Research reveals wealthy millennials are more price sensitive – but that’s not all
Roughly $30 trillion in wealth is estimated to be passed down from Baby Boomers to millennials in the next few decades. And according to a Capgemini Research Institute survey, they will be more selective in choosing asset management organizations than their parents and grandparents.
Nearly 3,000 high net worth individuals (HNWI), classified as people with investable assets of $1 million or more, were assessed by the French consulting business earlier this year.
It was discovered that newly wealthy millennials are considerably more price-sensitive than prior generations, particularly during bear markets.
The majority of them are changing advisors in order to discover a better match than what previously worked for them.
Elias Ghanem, head of Capgemini Research, said in an interview with Quartz, “We tend to think that the wealthy are not sensitive to fees, but of course they are because they pay a lot of fees. A lot of fees were covered by the huge performance in the past but as performance declines, fees will be more and more visible.”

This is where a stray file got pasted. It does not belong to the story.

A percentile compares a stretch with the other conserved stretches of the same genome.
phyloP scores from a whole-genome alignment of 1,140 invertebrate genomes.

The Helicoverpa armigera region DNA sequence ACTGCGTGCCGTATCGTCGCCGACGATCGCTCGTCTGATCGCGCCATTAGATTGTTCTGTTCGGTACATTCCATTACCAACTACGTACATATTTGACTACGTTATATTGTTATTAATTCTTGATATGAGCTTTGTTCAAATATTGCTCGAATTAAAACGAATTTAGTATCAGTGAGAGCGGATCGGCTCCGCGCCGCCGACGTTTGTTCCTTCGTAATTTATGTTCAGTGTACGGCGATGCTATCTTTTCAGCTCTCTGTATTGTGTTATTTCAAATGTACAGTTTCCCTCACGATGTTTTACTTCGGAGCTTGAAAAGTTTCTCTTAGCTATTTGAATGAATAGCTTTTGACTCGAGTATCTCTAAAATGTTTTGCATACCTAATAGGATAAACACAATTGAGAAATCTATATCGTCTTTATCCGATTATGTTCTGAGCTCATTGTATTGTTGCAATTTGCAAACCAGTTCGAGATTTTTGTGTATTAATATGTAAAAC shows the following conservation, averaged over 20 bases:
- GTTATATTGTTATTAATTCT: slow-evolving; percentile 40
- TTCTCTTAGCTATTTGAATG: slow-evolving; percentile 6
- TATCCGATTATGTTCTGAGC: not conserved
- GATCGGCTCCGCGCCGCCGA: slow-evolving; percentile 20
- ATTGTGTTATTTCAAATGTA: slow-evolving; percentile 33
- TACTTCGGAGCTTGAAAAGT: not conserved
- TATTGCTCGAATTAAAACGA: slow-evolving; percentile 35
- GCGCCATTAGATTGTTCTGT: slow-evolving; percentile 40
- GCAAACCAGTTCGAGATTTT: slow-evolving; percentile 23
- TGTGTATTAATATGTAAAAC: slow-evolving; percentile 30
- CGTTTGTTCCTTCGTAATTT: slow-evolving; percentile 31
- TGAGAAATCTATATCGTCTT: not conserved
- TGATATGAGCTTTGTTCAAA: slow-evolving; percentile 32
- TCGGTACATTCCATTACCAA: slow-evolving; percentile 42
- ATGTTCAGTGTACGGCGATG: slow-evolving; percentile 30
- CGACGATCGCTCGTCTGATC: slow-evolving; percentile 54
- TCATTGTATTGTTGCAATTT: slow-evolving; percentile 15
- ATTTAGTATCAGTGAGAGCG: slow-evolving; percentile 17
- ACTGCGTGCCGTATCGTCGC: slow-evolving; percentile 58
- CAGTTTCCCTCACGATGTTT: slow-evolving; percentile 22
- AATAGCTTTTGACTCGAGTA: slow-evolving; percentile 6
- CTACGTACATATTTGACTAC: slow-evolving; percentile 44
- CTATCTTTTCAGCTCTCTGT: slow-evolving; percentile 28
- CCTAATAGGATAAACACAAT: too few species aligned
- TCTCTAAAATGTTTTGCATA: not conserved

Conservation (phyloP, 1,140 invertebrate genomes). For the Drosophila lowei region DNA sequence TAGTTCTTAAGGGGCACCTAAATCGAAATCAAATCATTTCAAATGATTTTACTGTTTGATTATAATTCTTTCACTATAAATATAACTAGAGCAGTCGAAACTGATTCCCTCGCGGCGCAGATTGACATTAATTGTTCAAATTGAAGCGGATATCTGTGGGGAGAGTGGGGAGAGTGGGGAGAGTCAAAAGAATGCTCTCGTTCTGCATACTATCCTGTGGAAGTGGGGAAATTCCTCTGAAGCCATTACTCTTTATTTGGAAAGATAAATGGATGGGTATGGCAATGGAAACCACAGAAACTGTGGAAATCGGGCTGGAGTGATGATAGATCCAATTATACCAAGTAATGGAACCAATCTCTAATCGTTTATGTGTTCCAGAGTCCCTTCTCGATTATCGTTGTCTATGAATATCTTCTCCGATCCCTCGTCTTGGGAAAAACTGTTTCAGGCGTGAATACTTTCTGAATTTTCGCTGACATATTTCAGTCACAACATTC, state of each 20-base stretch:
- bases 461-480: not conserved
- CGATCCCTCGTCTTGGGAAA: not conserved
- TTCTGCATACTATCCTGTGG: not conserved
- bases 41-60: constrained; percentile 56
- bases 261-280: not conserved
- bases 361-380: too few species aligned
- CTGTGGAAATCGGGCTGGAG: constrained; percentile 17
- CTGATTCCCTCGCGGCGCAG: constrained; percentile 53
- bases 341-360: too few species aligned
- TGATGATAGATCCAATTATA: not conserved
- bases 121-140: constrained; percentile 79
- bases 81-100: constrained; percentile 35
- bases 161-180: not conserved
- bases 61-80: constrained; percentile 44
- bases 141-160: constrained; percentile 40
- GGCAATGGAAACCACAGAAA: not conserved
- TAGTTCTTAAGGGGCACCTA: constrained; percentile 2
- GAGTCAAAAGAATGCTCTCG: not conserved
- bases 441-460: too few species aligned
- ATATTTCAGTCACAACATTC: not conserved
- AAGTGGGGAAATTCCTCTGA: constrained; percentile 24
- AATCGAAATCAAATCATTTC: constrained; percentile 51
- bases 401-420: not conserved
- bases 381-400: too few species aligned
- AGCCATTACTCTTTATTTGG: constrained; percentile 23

Another factor is the millennial "freemium" ethos that has emerged over the last decade. Younger HNWI are less inclined to pay for basic access since they anticipate it to be provided for free in exchange for data or deposits.
Approximately half of the millennials polled said they had switched wealth management firms in the previous year, citing excessive costs and a lack of digital skills as the main reasons. More than 70% of high-net-worth individuals have put money into digital assets, with 91% of those under 40 doing so.
Millennials prefer a hybrid model for advising services and information, according to Capgemini. HNWI reduced their reliance on wealth managers and became more actively involved in investing as a result of the pandemic, driving demand for self-directed tools.
“HNWIs still value human connection and may be willing to pay for it,” said Ketan Samani, chief digital officer at China Development Financial, but he observed that there is a “dichotomy between full-on digitization and personal advisory from the perspectives of products, services, and distribution.”